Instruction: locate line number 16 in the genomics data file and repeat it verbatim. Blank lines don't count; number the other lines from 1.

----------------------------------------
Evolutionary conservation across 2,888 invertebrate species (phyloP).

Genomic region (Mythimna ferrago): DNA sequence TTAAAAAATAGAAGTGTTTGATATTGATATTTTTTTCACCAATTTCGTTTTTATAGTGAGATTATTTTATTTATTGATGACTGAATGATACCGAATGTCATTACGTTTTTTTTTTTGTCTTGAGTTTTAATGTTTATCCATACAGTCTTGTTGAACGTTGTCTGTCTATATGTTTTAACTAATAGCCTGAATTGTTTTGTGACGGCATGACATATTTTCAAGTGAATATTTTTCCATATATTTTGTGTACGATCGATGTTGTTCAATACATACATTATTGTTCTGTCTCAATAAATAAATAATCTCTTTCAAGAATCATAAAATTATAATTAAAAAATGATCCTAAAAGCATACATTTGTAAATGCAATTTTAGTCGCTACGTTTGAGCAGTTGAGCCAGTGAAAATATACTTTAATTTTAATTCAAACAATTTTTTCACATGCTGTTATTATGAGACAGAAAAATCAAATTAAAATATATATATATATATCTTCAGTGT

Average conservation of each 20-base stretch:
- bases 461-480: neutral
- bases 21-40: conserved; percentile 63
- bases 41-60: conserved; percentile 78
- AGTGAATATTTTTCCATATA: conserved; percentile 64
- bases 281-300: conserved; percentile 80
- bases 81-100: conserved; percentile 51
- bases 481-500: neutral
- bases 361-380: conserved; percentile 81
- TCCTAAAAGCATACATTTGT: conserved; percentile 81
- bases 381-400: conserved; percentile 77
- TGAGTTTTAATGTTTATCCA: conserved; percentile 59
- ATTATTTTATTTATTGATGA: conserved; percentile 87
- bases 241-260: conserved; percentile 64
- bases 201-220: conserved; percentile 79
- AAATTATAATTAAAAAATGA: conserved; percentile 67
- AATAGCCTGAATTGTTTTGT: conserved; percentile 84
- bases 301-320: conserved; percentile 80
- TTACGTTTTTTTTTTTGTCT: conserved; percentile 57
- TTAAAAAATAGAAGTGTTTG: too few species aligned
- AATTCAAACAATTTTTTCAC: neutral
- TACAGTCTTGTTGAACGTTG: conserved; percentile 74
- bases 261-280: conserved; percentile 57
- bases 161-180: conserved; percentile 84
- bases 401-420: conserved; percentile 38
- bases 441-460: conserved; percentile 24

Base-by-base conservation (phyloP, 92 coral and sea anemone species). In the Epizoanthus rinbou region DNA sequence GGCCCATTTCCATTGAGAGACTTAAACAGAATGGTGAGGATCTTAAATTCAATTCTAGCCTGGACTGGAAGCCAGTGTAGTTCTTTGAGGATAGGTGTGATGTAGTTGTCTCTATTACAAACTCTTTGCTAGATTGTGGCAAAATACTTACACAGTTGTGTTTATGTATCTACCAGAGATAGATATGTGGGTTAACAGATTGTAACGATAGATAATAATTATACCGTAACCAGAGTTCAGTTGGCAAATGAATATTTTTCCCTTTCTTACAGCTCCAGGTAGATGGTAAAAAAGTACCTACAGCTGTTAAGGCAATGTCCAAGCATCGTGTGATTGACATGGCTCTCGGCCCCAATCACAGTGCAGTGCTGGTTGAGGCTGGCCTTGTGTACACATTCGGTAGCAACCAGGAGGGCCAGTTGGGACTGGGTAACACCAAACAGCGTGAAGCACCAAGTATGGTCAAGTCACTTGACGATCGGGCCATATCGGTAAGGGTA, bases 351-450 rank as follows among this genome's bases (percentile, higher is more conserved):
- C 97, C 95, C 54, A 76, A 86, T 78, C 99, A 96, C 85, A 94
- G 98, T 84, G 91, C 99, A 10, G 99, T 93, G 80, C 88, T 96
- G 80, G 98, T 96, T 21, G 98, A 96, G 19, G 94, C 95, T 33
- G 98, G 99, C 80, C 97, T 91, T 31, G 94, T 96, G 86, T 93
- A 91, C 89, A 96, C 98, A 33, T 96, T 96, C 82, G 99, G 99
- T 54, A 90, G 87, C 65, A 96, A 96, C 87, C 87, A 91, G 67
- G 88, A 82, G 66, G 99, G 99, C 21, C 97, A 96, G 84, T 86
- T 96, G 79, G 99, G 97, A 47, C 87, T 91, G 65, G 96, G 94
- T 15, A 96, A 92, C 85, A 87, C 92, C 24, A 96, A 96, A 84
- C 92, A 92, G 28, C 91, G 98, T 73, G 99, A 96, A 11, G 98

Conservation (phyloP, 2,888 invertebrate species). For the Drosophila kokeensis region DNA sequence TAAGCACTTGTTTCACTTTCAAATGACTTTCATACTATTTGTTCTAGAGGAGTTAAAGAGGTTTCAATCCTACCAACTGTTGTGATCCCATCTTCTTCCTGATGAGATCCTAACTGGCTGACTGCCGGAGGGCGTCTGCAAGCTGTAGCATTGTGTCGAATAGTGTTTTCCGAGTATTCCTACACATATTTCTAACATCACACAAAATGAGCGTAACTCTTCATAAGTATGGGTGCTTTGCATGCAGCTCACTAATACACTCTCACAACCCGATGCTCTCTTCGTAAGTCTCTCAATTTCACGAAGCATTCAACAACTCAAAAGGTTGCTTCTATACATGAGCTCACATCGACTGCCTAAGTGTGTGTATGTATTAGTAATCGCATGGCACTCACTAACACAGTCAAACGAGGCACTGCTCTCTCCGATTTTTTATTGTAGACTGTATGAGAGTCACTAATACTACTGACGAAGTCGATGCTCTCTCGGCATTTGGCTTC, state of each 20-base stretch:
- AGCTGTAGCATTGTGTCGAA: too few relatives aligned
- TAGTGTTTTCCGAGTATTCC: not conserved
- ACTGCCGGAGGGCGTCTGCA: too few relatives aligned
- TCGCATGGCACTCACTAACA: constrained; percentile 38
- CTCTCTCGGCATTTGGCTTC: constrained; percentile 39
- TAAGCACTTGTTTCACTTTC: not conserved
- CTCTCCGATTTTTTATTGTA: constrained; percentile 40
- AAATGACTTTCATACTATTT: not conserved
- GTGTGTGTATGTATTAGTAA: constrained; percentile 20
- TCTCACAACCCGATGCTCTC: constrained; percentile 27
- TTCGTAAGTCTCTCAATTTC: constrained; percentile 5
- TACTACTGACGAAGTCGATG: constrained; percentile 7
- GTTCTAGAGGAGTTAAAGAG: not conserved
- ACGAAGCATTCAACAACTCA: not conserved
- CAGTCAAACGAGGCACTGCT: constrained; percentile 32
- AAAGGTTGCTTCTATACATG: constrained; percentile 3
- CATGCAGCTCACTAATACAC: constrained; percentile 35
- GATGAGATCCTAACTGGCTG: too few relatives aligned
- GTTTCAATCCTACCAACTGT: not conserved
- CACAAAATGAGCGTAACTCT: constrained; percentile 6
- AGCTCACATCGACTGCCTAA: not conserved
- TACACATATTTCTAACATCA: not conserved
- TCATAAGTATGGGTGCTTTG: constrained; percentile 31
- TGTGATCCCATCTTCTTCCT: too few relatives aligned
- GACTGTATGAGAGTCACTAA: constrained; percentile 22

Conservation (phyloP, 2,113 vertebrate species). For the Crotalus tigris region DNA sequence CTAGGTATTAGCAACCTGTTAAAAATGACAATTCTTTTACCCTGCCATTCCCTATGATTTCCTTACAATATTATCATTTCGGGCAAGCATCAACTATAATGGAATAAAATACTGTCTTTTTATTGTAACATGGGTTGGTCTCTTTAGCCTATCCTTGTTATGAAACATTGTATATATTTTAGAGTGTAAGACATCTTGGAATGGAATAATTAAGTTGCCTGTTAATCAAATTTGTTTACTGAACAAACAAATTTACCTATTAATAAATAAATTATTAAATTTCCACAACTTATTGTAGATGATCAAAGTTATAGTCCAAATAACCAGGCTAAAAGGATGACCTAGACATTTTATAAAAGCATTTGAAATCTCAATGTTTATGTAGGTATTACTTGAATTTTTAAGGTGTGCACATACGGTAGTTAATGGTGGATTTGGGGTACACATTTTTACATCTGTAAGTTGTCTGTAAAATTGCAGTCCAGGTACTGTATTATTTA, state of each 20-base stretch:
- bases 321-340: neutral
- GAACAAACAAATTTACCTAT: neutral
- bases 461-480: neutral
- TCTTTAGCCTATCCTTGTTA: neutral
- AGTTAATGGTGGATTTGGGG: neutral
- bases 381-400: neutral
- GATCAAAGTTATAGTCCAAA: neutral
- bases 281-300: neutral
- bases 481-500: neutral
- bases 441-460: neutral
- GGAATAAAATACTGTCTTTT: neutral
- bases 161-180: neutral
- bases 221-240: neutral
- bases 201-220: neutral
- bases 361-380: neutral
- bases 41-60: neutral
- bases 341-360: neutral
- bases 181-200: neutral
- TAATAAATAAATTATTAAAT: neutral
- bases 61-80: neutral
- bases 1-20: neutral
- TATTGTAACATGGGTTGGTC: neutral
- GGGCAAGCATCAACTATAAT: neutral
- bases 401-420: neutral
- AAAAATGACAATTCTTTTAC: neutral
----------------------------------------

- bases 241-260: conserved; percentile 64